‘A great object’: famine relief through excavations in Cyprus?

As mentioned earlier, the Visitors’ Guide to the 1875 Yorkshire Exhibition states that, while Vice-Consul in Cyprus, T.B. Sandwith relieved the hardship of local inhabitants by paying for the products of their excavations.

“A famine had taken place in the island at that time, and Mr Sandwith, knowing that there were ancient graves in various parts of the island, set the people to excavate them… The sale of many of these articles relieved the starving people” (p.10).

On the face of it, this seems rather unlikely. However, I’ve come across further sources that add weight to the idea that Sandwith’s excavations were motivated, at least in part, by a desire to help local Cypriots. As noted in a previous post, the Cypriot oenochoe bought by Mr Joseph Hall came with the following provenance:

“The digging has been under the charge of Mr Sandwith our Vice Consul, brother to the late Dr Sandwith of Kars celebrity, and the pottery sent to England to be sold for the relief of the inhabitants, who were suffering from famine.”
(Letter to Mr Joseph Hall, © Leeds Museums and Galleries)

Perhaps this is no more than a repetition of the story circulating at the Yorkshire Exhibition. More weight can be given to information provided by Mr John Holmes (1815-1894), a notable Leeds collector who was acquainted with the Sandwith family. He provided a brief biographical note of Dr Humphrey Sandwith, T.B. Sandwith’s brother, for the 1889 volume of Old Yorkshire, a multi-volume compendiary of notable Yorkshire places, events and people. In this he says:

“I made his [i.e. Humphrey Sandwith’s] personal acquaintance in 1873-4. It begun [sic] in the old pots, sent from Cyprus by his brother, T.B. Sandwith (then Consul), for sale, to relieve the Cyprians, who were dying of famine from a three years’ drought and locusts. I purchased from a shop window in Sheffield certain of the very curious pottery, of at least over 2,000 years old, became acquainted with and was visited by the Rev. Henry Sandwith, of Todwick, and was induced to visit Humphrey at the Old Manor House at Wimbledon, 1874 – presumably because I had, in 1871, sold so many vases, etc., at such prices as, among others, to enable the Consul to do much good, as I realized myself in Larnaca, 1873.” (Old Yorkshire series II volume 1 (1889), ed. W. Smith)

This account gives a tantalizing glimpse of the dispersal of the Sandwith collection in Yorkshire in the 1870s. What was the shop in Sheffield, and who else bought the Cypriot artefacts? Eight Cypriot pieces in the Leeds City Museum are from John Holmes’ collection, and it is at least possible that some of these were originally shipped to England by Sandwith.

There is further testimony from even closer to home. The Leeds City Museum archive includes a couple of hand-written letters from the Reverend Henry Sandwith, the third of the Sandwith brothers, who seems to have been involved in the sale of his brother’s collection. Dated only ‘Sep 10’, one letter to an unknown recipient begins as follows:

“Will you kindly let me know how many pieces of pottery remain unsold and the prices of each. I will then consult with Mr Holmes whether any reduction in the prices of them should be made. Personally I should feel strongly disposed to favour a considerable reduction if the purpose be as you suspect; but I have a great object in view; the relief of famine which must also guide my decision.”

Again, this raises intriguing questions about the ‘purpose’ alluded to; but it also confirms a relationship between Henry Sandwith and John Holmes, and explicitly links the sale of the Sandwith ceramics with famine relief.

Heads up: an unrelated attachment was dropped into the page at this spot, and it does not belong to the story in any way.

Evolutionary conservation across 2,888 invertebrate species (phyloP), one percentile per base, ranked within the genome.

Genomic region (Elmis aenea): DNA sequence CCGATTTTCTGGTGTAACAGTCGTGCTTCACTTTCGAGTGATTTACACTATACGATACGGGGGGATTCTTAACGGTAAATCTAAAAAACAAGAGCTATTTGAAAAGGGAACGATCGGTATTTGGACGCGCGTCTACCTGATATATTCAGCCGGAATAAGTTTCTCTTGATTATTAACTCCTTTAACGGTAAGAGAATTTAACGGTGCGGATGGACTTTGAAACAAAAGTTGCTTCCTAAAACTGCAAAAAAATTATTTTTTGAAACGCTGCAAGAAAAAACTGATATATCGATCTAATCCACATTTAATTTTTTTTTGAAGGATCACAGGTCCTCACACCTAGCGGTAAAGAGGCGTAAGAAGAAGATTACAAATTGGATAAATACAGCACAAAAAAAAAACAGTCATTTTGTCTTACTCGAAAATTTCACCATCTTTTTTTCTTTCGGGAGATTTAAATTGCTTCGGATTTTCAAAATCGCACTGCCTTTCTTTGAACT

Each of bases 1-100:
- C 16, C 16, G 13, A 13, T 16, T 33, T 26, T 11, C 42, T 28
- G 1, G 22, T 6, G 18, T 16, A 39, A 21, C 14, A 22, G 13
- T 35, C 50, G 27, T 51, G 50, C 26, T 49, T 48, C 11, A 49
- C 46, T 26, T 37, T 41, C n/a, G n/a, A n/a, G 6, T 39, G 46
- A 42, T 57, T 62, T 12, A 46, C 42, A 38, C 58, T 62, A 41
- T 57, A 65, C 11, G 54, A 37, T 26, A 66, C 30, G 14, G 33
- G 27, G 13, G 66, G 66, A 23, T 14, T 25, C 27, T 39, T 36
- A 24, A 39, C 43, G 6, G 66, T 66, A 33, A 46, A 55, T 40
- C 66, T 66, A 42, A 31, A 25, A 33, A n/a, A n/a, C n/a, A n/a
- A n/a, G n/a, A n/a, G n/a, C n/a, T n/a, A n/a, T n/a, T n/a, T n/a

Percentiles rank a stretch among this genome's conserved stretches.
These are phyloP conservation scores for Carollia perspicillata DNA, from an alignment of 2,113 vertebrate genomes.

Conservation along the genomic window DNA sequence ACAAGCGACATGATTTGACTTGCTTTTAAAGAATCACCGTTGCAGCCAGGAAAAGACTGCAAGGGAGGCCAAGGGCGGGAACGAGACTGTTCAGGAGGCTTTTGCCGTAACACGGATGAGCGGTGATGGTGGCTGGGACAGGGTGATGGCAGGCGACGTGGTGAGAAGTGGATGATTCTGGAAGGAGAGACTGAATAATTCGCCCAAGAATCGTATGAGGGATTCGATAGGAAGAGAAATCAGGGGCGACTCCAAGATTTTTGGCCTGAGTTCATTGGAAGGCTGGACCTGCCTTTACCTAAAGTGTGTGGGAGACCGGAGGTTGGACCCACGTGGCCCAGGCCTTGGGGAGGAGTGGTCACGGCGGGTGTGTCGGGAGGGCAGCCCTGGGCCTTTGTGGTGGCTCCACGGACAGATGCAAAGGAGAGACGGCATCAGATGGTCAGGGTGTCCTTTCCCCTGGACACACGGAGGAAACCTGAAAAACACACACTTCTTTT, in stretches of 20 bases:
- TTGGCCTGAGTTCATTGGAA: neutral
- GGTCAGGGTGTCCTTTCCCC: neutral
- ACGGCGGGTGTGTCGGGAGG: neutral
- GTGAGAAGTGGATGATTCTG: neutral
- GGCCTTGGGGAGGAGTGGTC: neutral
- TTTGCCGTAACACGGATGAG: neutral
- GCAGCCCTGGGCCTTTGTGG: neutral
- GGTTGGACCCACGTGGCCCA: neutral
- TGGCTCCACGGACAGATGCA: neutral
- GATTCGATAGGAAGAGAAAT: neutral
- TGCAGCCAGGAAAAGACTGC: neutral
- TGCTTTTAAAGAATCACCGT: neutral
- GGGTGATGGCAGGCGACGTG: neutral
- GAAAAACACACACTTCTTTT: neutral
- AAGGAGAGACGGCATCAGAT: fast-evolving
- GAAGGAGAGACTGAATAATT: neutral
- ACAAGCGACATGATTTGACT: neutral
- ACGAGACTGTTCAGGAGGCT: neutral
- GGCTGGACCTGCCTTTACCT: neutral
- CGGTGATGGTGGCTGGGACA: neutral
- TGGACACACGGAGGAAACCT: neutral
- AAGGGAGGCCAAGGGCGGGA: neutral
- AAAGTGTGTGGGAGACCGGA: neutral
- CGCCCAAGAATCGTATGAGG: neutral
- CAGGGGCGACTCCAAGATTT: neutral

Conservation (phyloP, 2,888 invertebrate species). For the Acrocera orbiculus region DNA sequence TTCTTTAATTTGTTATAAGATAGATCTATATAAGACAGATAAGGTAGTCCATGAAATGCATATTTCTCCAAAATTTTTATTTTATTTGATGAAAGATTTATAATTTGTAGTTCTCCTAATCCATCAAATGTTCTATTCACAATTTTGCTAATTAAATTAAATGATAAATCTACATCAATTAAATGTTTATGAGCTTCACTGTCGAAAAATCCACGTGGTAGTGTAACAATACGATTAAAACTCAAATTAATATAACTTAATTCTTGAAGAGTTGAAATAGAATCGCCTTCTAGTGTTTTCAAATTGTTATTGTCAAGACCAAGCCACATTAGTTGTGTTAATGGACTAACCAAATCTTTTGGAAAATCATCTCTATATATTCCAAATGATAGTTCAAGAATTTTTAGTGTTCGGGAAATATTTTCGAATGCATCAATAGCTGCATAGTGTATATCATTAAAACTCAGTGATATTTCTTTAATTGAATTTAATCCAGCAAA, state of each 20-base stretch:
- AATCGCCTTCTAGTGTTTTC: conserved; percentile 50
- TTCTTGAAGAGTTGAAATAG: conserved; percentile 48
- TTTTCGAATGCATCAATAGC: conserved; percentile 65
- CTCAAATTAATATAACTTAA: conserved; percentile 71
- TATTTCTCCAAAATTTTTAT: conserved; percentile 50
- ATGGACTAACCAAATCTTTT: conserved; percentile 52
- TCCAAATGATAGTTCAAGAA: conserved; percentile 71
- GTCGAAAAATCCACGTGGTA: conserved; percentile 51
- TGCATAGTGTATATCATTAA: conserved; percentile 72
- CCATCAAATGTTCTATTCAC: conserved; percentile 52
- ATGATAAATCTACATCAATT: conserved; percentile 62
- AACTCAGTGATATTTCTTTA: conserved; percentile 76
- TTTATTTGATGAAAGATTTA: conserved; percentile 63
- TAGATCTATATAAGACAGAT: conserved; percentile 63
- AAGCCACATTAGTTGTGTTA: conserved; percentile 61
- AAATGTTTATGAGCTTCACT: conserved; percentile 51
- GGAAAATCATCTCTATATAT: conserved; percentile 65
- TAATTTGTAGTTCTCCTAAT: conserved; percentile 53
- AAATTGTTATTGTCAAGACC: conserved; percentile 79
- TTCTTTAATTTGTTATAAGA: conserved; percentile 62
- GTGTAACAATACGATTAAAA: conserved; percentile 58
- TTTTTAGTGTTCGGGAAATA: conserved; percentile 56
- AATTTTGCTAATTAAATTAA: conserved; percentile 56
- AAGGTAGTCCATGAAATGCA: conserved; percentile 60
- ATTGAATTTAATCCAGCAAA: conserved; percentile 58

The hardship caused by locusts and resultant famine in Cyprus in the later 19th century is not in doubt. The evidence above strongly suggests that T.B. Sandwith took steps to ensure that local Cypriots benefited from the appetite for antiquities in the West, and that at least some of the profits from sales of pottery went to those who excavated them.

Progress with donors: Mr Joseph Hall

I’ve had a breakthrough with the mystery benefactor. It turns out that there are two donors of Cypriot ceramics with the surname Stott: Miss F.L. Stott, who made a bequest to the Leeds Philosophical and Literary Society around 1920, and Mrs Ethel Stott of Kirkstall, who gave several items, including this Cypriot jug, to the Leeds City Museum in 1957. The records had become confused, no doubt because of the coincidence of name.

Cypriot vessel donated by Mrs E. Stott
© Leeds Museums and Galleries

Mrs Stott was the daughter of Mr Joseph Hall (1841-1905), who lived in Burley and later Kirkstall, Leeds.

Mr Joseph Hall

Mr Hall was a successful engineer specialising in machinery for the leather trade. The 1901 census records that his son was employed as an engineer and two of his daughters worked in the Engineer’s Office, indicating that it was a thriving family business. One daughter, Jane, is listed as ‘Art student’ and later became a sculptor, exhibiting at the Leeds Art Gallery. It’s not clear whether Mr Hall was a keen collector, or whether this jug just happened to take his fancy, but unusually we do have some more background information, as the bequest came with a copy of a letter from the vendor.

This was a ‘M.H. Verity’ of Whitby, whom I haven’t yet traced. His (or her) letter is worth quoting at length:

“According to promise I am writing to give you some information respecting the pitcher you bought at my sale as given by Mr Newton of the British Museum.

The pottery was dug from ancient graves at Dali in the island of Cyprus. It appears to be Phoenician or very early Greek. The Phoenicians were very early settlers in Cyprus and were succeeded by the Greeks, as they were by the Romans, and the period of the graves and contents are given by Mr Newton at from 300 to 700 BC. The digging has been under the charge of Mr Sandwith our Vice Consul, brother to the late Dr Sandwith of Kars celebrity, and the pottery sent to England to be sold for the relief of the inhabitants, who were suffering from famine.

The pottery is most interesting in an antiquarian sense, being as it was a link between the Prehistoric and an early Greek art.” © Leeds Museums and Galleries